Whether you own a single-family home or a townhouse, it’s important to set specific and realistic rules on your rental premises. Rules allow your tenants to co-exist (in multi-unit properties) and understand your expectations. Furthermore, a solid set of rules can help you steer clear of tenant-related disputes, and ensure that your tenants pay their rent on time.
#1 Rent payments
This is one of the most important rules in any rental unit. If you don’t outline when tenants need to pay in the rental contract, tenants won’t be obligated to pay promptly. You also won’t be able to assert that your tenant paid their rent late if you don’t define what a “late payment” is. If tenants pay their rent one day after the due date, is that considered late, or are your tenants granted a grace period? If the payment is late, will you charge a late fee?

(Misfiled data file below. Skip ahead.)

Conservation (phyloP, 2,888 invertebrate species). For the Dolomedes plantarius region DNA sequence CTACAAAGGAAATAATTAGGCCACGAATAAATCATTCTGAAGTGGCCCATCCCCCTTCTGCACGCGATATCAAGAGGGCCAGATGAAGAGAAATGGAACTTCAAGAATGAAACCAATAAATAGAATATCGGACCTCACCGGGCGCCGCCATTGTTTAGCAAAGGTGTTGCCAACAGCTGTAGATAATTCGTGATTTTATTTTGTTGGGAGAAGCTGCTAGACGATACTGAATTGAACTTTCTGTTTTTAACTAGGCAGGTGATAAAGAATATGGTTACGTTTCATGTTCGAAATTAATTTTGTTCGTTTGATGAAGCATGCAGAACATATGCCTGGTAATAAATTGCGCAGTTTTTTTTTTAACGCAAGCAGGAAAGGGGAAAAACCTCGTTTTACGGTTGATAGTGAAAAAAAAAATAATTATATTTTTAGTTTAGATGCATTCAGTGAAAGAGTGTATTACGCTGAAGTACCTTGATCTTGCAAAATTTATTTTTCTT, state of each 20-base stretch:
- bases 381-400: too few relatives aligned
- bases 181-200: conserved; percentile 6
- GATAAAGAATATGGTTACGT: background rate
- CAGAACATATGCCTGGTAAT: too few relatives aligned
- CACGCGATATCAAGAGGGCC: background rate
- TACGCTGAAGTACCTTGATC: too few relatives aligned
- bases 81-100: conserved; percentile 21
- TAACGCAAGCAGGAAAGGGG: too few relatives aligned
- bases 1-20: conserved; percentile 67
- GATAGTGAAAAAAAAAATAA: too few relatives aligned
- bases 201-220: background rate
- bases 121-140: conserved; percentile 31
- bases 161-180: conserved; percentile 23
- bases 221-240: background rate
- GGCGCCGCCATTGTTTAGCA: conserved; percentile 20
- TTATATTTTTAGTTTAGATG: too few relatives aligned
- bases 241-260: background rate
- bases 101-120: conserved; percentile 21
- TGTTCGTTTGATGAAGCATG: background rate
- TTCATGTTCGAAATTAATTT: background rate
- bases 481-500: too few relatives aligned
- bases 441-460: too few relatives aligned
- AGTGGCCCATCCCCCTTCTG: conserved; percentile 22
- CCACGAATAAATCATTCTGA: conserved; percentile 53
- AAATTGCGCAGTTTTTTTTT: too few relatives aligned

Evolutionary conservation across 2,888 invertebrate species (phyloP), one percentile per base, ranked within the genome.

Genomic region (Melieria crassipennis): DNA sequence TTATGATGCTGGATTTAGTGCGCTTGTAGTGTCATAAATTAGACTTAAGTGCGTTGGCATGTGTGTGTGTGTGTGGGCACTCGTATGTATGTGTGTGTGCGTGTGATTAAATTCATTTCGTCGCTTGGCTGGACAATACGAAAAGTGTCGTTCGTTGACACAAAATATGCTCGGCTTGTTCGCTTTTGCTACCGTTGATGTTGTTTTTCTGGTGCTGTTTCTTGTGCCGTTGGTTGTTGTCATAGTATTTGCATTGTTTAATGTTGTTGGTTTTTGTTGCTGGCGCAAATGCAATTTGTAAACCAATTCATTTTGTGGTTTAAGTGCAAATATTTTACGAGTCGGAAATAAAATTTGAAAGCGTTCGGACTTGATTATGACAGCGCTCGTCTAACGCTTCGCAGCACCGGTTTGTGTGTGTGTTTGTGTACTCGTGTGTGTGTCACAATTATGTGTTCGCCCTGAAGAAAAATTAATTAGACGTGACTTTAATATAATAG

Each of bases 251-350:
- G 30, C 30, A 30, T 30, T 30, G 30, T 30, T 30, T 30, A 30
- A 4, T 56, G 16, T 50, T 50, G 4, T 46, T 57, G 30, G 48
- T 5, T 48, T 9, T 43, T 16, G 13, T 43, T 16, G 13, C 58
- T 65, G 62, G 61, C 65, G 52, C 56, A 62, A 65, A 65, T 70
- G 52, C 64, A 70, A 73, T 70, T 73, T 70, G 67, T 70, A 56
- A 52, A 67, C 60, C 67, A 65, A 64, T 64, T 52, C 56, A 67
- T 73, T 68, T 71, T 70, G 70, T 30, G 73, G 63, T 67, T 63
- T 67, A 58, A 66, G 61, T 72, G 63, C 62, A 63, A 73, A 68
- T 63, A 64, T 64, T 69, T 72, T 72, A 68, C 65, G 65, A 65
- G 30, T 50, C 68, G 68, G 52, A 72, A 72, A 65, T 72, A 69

It’s critical to set this rule so that you can continue earning rental income. However, be sure to read your state laws to determine what you can and can’t charge. If you’ve enlisted the services of a property management company, they’ll be able to help you draft a fool-proof lease contract.
#2 Smoking areas
Do you own a multi-unit building? Make it clear where tenants can and can’t smoke. As a general rule, consider banning smoking inside the unit due to the risk of fire. Smoking in common areas is acceptable, but be sure to specify which areas they can smoke in. You wouldn’t want tenants to smoke in the daycare center, would you? Common areas where smoking isn’t allowed include the park, pool, and all hallways.